D/s relationships, just like any other kind of relationship, requires consent, trust, and communication, and that’s just the bare minimum. D/s relationships are quite complex in nature, and if any person identifies as a dominant and is not understanding these very basic concepts, they need to educate themselves before ever engaging in a D/s scene, let alone approaching someone. For a person to submit to another is very profound. Every time I go to bed with my Dom I release my power to him. This puts me in a very vulnerable state. The ability to do this does not happen over night, and it requires much more than a private instagram message saying, “Hi Slave.”
Sexuality is sacred. Bodies are sacred. Identity is sacred, and neither culture, society or religion can redefine what is inherently you. I reject the labels “masculine” and “feminine” for all the reasons I listed at the beginning of this article, but also because they ignore the diversity of what these labels mean. We are all human beings, and we move through our human experience in cycles and waves, ranging from active, powerful, and confident to subtle, passive and vulnerable. One is no better or worse than the other, and one is no more “masculine” or “feminine” than the other. They are simply two characteristics from a broad spectrum of attributes that are expressed individually, and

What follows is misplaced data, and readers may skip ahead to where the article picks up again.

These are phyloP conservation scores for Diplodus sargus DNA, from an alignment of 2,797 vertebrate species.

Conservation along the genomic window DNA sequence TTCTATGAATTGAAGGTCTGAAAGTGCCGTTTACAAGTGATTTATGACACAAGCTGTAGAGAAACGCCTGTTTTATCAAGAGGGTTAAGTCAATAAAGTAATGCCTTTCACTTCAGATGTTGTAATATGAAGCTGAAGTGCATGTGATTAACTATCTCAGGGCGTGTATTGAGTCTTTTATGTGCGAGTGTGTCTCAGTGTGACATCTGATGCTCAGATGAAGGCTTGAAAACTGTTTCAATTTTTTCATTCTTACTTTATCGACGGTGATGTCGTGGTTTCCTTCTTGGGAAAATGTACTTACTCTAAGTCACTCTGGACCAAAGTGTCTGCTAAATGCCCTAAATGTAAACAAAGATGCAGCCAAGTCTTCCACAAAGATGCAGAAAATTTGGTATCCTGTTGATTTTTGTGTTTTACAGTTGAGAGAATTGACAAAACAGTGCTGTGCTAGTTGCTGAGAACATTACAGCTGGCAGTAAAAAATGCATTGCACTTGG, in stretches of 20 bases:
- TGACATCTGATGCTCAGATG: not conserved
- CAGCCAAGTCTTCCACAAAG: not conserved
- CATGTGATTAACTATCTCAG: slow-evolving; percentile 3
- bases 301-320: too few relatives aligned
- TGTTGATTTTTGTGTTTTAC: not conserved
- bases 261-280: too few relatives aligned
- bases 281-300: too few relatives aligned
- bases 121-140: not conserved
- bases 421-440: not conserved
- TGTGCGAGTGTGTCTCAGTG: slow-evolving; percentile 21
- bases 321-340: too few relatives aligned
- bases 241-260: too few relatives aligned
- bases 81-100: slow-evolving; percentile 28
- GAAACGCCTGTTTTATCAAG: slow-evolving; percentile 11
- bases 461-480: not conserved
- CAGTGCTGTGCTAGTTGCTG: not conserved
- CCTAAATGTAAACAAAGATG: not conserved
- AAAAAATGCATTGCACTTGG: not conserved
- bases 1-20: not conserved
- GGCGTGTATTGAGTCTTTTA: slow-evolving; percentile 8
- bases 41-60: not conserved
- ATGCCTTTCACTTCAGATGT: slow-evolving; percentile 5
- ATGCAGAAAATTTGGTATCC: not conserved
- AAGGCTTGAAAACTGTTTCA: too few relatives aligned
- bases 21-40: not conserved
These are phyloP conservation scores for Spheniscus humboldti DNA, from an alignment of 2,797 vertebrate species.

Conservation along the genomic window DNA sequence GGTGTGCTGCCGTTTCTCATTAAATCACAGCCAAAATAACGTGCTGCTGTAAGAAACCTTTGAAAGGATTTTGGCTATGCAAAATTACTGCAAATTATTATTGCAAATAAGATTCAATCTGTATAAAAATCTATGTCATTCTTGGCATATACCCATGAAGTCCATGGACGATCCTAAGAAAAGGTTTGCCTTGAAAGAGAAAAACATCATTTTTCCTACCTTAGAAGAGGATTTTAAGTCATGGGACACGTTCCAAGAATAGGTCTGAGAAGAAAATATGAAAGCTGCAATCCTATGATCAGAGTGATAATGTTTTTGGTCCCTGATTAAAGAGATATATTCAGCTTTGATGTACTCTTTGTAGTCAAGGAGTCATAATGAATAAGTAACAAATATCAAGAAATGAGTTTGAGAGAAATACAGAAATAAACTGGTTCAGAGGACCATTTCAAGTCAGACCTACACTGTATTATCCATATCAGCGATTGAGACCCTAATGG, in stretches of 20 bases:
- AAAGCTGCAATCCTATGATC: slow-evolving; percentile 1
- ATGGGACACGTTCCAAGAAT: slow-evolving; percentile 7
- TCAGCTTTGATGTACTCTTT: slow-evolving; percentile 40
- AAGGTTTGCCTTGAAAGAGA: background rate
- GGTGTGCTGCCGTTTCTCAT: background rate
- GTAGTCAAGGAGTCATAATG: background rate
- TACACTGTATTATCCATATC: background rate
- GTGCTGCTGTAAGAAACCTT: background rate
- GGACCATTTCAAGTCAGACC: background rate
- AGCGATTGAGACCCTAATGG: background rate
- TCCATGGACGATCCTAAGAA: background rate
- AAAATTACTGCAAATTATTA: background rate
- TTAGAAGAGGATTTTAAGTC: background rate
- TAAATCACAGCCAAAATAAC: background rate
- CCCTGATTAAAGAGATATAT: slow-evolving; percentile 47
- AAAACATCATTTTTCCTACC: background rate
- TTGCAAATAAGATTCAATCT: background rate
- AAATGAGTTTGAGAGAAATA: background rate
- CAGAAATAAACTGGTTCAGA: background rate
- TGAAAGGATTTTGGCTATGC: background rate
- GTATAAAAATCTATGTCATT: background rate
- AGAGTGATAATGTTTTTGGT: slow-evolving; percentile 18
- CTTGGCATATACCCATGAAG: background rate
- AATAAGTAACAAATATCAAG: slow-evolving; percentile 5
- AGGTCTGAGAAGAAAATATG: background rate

independently from one person to the next. We wouldn’t know happiness without sadness, we wouldn’t know strength without weakness, confidence without insecurity, connection without loneliness, resilience without vulnerability, light without dark, and humanity without one another. We all cycle through the same emotions, but not necessarily the same experiences. So how can we expect each other to permanently move into one identity, and reject all the rest? Why is one valued over the other?
We are all more alike than not, and there is more we don’t know about this world than we do. Perhaps it’s time we all celebrate ourselves and each other for what we can bring to the table, give, teach; not what we can take, judge or deny. We are as free as each other, meaning none of us will reach salvation should others remain in shackles. The first to cut through are the stories society has been whispering to us our entire lives. The narratives that keep us hidden away; the “who you are is not good enough,” “who you are will never be like everyone else,” “who you are is against nature,” “who you are is shameful,” “being a man means degrading women,” “being a woman means submitting to all men.”
No, my friend, who you are is a beautiful creature with its own unique abilities and skills. Who you are is a gift to this planet and everyone on it. Who you are has value simply because you have this magical, unmatched force moving through you: life. Who you are is fluid, and ever changing, and enough. Who you are meant to be is simple: liberated. And I believe together we can create a true, harmonious and equal sexual revolution.
It simply starts with you, you’re the author of your own narrative, I’d just like to hear about it.
Fuck-well, my friends!